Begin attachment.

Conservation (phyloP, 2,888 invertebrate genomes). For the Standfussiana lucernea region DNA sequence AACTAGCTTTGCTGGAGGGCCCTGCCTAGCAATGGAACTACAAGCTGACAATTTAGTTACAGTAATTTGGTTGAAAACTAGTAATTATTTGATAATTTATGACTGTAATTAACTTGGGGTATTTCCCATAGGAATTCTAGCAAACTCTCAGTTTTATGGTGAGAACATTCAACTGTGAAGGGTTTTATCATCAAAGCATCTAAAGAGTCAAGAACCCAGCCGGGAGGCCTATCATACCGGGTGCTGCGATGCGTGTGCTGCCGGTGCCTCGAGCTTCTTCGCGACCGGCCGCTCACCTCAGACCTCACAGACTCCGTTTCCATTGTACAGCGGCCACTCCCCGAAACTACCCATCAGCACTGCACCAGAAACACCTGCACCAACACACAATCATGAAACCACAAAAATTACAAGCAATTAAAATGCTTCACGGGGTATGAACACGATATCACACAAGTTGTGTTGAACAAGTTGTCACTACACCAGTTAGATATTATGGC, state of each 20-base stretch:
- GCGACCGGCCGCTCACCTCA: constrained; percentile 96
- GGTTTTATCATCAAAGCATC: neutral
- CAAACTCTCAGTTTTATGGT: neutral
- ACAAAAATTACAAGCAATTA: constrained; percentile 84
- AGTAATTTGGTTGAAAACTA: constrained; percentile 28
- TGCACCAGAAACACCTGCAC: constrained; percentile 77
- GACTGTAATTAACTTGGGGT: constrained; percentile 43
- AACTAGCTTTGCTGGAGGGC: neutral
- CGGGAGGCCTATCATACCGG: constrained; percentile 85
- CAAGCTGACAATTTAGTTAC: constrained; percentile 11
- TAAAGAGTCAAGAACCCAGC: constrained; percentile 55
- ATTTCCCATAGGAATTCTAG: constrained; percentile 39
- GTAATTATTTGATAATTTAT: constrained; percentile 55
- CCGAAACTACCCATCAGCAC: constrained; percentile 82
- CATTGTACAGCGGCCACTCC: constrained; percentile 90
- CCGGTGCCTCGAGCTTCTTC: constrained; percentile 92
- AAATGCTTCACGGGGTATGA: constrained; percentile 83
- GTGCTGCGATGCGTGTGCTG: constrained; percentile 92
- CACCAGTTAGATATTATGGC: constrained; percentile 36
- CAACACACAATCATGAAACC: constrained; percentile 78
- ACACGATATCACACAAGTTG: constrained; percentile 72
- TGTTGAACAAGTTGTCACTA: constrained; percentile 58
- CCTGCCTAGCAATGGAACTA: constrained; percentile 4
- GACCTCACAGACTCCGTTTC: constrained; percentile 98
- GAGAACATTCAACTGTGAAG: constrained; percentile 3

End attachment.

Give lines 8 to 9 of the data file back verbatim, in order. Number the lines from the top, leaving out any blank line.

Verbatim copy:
- GACTGTAATTAACTTGGGGT: constrained; percentile 43
- AACTAGCTTTGCTGGAGGGC: neutral